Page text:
While Mexican officials continue to claim that the security situation in the country is improving, so far this year two governors have resigned amid chaos and bloodshed while a former mayor sits behind bars for his role in the execution of 43 education students.
Last month, Guerrero’s governor Angel Aguirre Rivero, stepped down from his post following weeks of constant unrest and protests in his state following the kidnapping and subsequent execution of 43 education students from Iguala.
Aguirre is the second governor to resign in recent months over the escalating drug violence in Mexico. In the state of Michoacán, Fausto Vallejo stepped down over the summer over his failure to reign in the constant drug violence by the Knights Templar cartel which has been linked to his relatives and other high officials in his cabinet.
As Mexico continues to deal with the recent news that 43 students were kidnapped in Guerrero by cartel linked cops, executed and then their bodies set on fire; more and more academics, journalists and the public in general openly ask for the resignation of the current president Enrique Pena Nieto.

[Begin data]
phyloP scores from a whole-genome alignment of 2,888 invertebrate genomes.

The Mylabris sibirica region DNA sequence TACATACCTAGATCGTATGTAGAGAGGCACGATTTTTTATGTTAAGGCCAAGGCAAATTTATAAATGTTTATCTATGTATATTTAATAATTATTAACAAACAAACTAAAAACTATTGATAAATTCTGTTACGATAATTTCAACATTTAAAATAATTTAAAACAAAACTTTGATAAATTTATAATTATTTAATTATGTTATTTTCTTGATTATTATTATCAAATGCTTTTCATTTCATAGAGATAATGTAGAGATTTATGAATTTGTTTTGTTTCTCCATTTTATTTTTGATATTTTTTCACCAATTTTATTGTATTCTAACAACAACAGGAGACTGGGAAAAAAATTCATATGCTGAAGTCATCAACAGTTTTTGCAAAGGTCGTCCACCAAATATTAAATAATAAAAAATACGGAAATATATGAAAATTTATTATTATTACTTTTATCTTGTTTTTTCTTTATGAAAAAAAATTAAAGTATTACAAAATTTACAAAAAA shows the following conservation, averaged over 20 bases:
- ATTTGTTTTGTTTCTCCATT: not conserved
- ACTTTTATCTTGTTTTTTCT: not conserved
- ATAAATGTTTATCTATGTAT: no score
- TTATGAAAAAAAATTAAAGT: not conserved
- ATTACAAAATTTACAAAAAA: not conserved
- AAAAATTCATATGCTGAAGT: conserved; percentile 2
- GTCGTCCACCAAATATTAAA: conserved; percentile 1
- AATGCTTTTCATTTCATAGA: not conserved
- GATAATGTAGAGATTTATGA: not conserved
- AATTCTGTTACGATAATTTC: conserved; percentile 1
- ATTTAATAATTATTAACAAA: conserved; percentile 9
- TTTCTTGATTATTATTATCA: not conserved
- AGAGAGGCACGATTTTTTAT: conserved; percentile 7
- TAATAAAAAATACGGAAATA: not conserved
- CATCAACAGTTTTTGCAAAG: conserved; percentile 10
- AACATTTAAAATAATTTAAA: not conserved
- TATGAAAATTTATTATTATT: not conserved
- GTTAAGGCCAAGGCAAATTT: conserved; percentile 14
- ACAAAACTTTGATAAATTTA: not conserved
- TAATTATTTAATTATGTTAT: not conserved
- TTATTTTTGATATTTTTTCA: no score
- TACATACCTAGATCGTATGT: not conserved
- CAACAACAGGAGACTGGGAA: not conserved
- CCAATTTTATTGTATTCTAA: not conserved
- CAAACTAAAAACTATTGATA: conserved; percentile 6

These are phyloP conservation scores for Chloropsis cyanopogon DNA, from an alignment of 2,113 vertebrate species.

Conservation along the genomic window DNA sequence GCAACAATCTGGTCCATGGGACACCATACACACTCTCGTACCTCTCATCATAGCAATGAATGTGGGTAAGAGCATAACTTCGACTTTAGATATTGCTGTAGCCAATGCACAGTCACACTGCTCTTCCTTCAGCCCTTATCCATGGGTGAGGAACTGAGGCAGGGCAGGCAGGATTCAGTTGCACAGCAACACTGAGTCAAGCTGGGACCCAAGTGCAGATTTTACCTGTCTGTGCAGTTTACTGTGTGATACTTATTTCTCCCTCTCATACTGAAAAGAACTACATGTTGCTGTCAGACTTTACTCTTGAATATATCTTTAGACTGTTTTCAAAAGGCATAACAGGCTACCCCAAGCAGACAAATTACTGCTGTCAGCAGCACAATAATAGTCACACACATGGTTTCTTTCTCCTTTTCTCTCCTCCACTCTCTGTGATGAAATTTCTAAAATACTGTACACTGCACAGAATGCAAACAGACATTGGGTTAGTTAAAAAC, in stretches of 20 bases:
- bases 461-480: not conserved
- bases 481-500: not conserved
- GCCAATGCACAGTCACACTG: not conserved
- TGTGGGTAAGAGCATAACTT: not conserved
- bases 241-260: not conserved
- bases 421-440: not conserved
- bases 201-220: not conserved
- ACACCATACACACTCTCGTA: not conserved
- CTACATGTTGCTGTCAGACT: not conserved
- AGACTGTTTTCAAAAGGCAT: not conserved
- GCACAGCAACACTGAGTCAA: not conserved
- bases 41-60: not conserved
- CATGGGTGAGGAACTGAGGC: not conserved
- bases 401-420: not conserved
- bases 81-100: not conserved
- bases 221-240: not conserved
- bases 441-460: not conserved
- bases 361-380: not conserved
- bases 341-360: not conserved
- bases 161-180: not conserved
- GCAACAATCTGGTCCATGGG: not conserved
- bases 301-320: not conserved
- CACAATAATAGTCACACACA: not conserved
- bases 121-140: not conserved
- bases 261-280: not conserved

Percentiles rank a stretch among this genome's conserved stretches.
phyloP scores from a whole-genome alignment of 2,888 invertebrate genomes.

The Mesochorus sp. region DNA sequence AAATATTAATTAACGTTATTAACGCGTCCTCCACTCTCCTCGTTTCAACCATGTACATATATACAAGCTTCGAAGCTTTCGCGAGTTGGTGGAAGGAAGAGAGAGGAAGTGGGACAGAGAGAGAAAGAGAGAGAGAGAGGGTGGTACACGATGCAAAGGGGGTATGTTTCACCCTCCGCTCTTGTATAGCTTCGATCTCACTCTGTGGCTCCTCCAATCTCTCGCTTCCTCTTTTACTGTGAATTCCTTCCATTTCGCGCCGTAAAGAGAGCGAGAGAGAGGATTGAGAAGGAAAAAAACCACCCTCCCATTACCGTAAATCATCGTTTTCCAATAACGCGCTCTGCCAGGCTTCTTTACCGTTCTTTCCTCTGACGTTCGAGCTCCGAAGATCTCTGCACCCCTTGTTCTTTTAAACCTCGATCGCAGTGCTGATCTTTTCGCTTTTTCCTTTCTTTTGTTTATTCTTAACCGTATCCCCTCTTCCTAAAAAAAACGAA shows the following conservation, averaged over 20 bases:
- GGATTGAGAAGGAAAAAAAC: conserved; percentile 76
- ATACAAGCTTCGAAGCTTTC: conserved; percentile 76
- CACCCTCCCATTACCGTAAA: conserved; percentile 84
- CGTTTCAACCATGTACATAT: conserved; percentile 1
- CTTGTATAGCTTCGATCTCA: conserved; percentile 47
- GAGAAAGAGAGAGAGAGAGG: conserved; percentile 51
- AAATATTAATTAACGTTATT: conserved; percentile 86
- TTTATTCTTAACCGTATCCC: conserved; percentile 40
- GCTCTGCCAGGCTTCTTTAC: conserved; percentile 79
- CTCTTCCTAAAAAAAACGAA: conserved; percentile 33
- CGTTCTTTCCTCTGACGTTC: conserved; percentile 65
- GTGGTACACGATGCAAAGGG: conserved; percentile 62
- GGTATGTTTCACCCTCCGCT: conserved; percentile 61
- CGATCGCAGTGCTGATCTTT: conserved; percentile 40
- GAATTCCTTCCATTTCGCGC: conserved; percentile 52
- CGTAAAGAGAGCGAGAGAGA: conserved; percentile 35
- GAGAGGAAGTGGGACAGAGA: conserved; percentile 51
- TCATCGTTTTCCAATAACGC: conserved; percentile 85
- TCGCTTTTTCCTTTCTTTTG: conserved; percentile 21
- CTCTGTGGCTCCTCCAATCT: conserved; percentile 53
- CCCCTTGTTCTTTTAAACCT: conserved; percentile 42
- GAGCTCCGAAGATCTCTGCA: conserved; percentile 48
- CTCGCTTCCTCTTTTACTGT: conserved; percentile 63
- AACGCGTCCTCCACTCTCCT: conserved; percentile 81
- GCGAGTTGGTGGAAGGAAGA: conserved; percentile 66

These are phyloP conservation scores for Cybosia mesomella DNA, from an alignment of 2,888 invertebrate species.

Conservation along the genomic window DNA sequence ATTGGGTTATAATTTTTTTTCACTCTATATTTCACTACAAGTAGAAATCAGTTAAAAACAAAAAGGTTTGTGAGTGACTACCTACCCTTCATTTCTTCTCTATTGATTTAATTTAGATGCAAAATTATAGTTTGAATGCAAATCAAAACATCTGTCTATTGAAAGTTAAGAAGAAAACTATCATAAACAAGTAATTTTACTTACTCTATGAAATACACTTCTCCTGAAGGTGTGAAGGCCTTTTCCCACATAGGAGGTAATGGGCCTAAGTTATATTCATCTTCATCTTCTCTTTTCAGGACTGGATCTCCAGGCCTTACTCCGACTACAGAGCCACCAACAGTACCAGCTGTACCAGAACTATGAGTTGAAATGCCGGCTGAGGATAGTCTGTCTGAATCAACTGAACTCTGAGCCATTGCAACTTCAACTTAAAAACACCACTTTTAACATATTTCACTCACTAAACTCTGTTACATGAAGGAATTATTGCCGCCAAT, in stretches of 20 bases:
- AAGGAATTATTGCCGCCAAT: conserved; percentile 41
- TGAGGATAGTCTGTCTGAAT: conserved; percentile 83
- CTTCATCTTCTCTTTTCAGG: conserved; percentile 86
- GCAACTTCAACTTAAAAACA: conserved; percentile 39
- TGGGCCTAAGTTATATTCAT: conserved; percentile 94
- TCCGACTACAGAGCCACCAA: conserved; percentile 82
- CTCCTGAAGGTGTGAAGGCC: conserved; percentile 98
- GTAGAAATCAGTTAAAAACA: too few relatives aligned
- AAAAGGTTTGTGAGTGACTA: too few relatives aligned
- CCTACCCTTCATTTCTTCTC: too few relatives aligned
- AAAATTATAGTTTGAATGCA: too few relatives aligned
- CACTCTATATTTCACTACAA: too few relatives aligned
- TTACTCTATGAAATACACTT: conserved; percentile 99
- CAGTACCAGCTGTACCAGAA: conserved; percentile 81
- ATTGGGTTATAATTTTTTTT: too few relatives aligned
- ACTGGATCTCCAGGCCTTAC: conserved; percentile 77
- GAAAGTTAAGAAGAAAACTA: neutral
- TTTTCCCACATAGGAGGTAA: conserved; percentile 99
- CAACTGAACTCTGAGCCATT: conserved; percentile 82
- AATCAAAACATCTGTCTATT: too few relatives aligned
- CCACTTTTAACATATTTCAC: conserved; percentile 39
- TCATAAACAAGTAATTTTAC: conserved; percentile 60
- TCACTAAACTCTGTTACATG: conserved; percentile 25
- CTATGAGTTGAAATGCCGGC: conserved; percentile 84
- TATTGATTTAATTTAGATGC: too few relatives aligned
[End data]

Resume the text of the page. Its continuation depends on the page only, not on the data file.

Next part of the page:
The unrest has led to constant protests that have resulted in the torching of various government buildings including the historic doors to the presidential offices.
According to the most recent information released by Mexico’s Attorney General Jose Murillo Karam on September 26, a group of students from Ayotzinapa were headed to the town of Iguala for a protest during a speech that Pineda was set to make. In order to keep that from taking place, the mayor ordered his police force to intercept the students.
Police officers blocked off the highway by shooting at oncoming busses to force them to stop. Once the students had been arrested, the police officers turned them over to a drug cartel called the Guerreros Unidos.
Guerrero’s Unidos is a criminal drug cartel that has been fighting for control of the state which is home to the resort town of Acapulco and an important shipping port. Thinking the students may have had ties to a rival cartel; Guerreros Unidos tortured them and finally executed the students. The bodies were taken to a local dumpster and incinerated with the ashes getting dumped into a local river, authorities said.
In addition to Guerrero and Michoacán, in Tamaulipas two former governors have been linked to drug trafficking with one of them being a current fugitive of the U.S. Drug Enforcement Administration.
Former Governor Tomas Yarrington is currently facing multiple federal indictments in Texas for drug trafficking and money laundering in connection with the Gulf Cartel, Los Zetas and the Beltran Leyva Cartel. Former Governor Eugenio Hernandez has not been criminally charged but has been implicated in court by his relatives and other men accused of money laundering.